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Home > News > Interview

The Rediff Interview/Maulana Mahmood Madani, Jamait-ul leader

'Buddhadeb is against farmers and the poor'

March 21, 2007

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In Nandigram, the hotspot where people are agitating against West Bengal government's plan to create a Special Economic Zone, around 60 per cent of the population is Muslim.

The area is a symbol of communal harmony and is proud of its role in the national freedom struggle. The Communist Party of India-Marxist here fought for right of tillers and poor and always had political power in local structures.

This is the land of Khudiram Bose and Matangini Hazra from where the Ganaunnayan Janadhikar Sangram Committee, an alliance of 22 peoples' organisations including Jamaitul-e-Ulema-Hind, National Alliance of People's Movements, Hindu Muslim Friendship and others are fighting against proposed SEZs.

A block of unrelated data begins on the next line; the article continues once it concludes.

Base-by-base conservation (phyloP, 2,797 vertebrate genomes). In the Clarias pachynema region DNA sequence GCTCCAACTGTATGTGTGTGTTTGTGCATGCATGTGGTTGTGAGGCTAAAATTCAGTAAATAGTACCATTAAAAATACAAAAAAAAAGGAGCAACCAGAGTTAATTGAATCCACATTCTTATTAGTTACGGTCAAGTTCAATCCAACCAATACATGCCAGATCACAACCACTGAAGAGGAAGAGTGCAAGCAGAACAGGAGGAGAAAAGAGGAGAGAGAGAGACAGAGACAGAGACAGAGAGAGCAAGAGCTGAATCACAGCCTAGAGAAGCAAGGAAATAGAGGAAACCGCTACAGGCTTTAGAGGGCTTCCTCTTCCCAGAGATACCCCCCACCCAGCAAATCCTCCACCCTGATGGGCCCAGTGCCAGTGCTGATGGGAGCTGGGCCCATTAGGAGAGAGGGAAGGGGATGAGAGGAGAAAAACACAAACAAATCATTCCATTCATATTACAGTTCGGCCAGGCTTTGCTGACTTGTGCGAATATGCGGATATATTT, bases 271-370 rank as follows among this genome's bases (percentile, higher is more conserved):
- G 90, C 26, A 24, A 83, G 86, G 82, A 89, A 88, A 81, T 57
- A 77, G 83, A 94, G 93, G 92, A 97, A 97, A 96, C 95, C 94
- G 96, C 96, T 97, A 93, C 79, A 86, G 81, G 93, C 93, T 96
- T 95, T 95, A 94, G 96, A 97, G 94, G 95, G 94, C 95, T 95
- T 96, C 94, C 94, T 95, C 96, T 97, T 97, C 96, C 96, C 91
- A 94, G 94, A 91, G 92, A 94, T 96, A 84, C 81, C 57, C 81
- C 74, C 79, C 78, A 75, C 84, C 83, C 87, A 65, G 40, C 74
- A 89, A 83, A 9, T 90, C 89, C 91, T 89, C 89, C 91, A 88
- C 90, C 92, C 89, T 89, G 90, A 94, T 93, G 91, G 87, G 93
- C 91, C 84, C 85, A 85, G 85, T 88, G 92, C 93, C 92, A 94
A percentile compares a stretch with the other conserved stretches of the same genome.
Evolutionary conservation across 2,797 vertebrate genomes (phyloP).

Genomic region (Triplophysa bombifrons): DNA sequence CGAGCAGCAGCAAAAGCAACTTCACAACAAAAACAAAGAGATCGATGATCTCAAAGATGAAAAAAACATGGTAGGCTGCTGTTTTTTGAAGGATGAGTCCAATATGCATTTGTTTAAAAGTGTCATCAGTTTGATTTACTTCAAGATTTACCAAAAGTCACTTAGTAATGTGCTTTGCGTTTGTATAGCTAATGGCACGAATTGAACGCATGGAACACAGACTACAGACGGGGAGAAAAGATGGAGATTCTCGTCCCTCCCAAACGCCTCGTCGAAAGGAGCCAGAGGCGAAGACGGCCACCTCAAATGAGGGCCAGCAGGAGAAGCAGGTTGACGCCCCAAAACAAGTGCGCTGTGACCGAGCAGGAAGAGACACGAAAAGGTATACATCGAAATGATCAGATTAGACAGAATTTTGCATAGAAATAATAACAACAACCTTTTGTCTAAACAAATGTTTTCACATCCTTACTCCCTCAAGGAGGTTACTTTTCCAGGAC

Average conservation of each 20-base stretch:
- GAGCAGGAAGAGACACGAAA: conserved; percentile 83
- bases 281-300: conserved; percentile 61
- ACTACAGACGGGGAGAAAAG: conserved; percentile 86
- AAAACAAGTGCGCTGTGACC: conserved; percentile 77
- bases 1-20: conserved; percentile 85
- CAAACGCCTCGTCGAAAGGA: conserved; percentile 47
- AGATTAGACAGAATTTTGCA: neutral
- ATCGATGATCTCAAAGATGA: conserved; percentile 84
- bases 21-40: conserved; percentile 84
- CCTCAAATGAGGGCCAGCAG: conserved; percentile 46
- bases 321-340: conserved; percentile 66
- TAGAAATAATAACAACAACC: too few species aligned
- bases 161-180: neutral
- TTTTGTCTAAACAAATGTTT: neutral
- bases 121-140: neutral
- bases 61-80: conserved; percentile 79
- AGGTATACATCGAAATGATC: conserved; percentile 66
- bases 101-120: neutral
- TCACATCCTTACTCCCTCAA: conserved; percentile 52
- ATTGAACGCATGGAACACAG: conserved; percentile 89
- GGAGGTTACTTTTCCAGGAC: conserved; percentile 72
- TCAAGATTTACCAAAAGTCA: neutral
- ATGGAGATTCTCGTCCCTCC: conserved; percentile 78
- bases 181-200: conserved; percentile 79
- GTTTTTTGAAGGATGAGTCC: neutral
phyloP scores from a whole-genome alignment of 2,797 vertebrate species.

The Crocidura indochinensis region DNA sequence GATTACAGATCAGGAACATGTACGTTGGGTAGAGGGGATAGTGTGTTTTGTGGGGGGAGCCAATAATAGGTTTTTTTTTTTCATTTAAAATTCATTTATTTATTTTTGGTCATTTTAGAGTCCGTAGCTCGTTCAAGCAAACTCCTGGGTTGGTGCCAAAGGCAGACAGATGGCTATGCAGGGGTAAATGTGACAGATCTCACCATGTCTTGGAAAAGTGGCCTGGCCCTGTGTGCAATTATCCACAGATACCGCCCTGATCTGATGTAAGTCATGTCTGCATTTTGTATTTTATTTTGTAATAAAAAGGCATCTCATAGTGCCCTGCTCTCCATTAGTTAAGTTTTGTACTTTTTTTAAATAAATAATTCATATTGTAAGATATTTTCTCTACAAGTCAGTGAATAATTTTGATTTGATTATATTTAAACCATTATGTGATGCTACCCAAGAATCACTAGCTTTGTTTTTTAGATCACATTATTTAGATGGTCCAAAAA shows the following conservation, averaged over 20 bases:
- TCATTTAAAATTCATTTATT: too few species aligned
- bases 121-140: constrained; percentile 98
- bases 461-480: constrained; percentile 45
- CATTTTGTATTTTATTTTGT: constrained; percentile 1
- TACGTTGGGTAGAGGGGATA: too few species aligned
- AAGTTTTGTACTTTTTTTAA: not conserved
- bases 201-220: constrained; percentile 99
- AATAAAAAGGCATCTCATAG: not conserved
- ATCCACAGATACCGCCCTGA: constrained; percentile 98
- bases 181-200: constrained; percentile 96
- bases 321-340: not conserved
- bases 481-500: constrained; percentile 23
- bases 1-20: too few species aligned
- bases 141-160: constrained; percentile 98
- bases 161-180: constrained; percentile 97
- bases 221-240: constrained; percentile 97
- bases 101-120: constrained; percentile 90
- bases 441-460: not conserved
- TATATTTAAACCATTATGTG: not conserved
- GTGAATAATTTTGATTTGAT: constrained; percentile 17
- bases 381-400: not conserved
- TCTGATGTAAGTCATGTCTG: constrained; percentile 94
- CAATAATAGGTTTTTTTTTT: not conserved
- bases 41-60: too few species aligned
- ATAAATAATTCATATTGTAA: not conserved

The alliance was formed in 2004 when 5,000 acres of land, mostly belonging to Muslim farmers was to be acquired for Salim Industries in Bhangad, on the outskirts of Kolkata.

Maulana Mahmood Madani, 39, general secretary of the Jamiat-ul-Ulema-e-Hind is providing leadership to the movement by activating Muslims in the area to fight against Chief Minister Buddhadeb Bhattacharjee's policies and politics.

Madani is also a Rajya Sabha Member from Ajit Singh's Rashtriya Lok Dal and is a member of the supreme body of All India Muslim Personal Law Board.

Maulana Madani claims that Jamait-ul has around one million members in West Bengal and around 10 million members all over India, including 10,000 Ulemas in their 1,700 centres.

rediff.com's Managing Editor Sheela Bhatt met him to ask him what the religious organisation is doing in the middle of a fierce economic battle of modern India. Here is what he said:

We knew Jamait-ul-Ulema-e-Hind as a religious organisation. Why is your organisation in forefront of the Nandigram movement against SEZs in West Bengal?